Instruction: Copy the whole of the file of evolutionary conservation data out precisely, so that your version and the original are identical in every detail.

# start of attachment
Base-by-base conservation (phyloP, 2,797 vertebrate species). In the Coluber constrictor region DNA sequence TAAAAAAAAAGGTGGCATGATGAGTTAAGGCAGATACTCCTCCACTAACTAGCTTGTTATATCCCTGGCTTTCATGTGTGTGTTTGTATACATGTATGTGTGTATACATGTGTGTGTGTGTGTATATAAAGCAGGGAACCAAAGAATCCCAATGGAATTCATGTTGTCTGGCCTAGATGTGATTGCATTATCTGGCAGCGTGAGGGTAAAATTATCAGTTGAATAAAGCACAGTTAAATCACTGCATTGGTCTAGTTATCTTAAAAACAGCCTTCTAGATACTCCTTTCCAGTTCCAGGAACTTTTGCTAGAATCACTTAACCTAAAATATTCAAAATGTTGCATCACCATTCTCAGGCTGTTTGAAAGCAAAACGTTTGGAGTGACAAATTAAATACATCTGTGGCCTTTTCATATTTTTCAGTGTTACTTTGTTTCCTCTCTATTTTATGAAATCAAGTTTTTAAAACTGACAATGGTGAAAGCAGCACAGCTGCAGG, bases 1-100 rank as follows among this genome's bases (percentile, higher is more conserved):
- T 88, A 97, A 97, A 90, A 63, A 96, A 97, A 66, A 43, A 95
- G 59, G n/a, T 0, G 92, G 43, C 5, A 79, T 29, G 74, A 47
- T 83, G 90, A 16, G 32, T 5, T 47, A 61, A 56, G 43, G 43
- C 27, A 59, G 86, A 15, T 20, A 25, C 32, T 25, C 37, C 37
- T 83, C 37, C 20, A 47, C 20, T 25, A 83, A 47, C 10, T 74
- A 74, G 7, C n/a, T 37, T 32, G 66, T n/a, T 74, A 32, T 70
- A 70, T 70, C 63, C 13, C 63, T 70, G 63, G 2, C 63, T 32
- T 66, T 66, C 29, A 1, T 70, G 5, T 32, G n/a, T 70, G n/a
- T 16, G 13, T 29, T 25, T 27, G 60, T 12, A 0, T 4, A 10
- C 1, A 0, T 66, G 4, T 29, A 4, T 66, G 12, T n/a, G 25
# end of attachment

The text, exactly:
Base-by-base conservation (phyloP, 2,797 vertebrate species). In the Coluber constrictor region DNA sequence TAAAAAAAAAGGTGGCATGATGAGTTAAGGCAGATACTCCTCCACTAACTAGCTTGTTATATCCCTGGCTTTCATGTGTGTGTTTGTATACATGTATGTGTGTATACATGTGTGTGTGTGTGTATATAAAGCAGGGAACCAAAGAATCCCAATGGAATTCATGTTGTCTGGCCTAGATGTGATTGCATTATCTGGCAGCGTGAGGGTAAAATTATCAGTTGAATAAAGCACAGTTAAATCACTGCATTGGTCTAGTTATCTTAAAAACAGCCTTCTAGATACTCCTTTCCAGTTCCAGGAACTTTTGCTAGAATCACTTAACCTAAAATATTCAAAATGTTGCATCACCATTCTCAGGCTGTTTGAAAGCAAAACGTTTGGAGTGACAAATTAAATACATCTGTGGCCTTTTCATATTTTTCAGTGTTACTTTGTTTCCTCTCTATTTTATGAAATCAAGTTTTTAAAACTGACAATGGTGAAAGCAGCACAGCTGCAGG, bases 1-100 rank as follows among this genome's bases (percentile, higher is more conserved):
- T 88, A 97, A 97, A 90, A 63, A 96, A 97, A 66, A 43, A 95
- G 59, G n/a, T 0, G 92, G 43, C 5, A 79, T 29, G 74, A 47
- T 83, G 90, A 16, G 32, T 5, T 47, A 61, A 56, G 43, G 43
- C 27, A 59, G 86, A 15, T 20, A 25, C 32, T 25, C 37, C 37
- T 83, C 37, C 20, A 47, C 20, T 25, A 83, A 47, C 10, T 74
- A 74, G 7, C n/a, T 37, T 32, G 66, T n/a, T 74, A 32, T 70
- A 70, T 70, C 63, C 13, C 63, T 70, G 63, G 2, C 63, T 32
- T 66, T 66, C 29, A 1, T 70, G 5, T 32, G n/a, T 70, G n/a
- T 16, G 13, T 29, T 25, T 27, G 60, T 12, A 0, T 4, A 10
- C 1, A 0, T 66, G 4, T 29, A 4, T 66, G 12, T n/a, G 25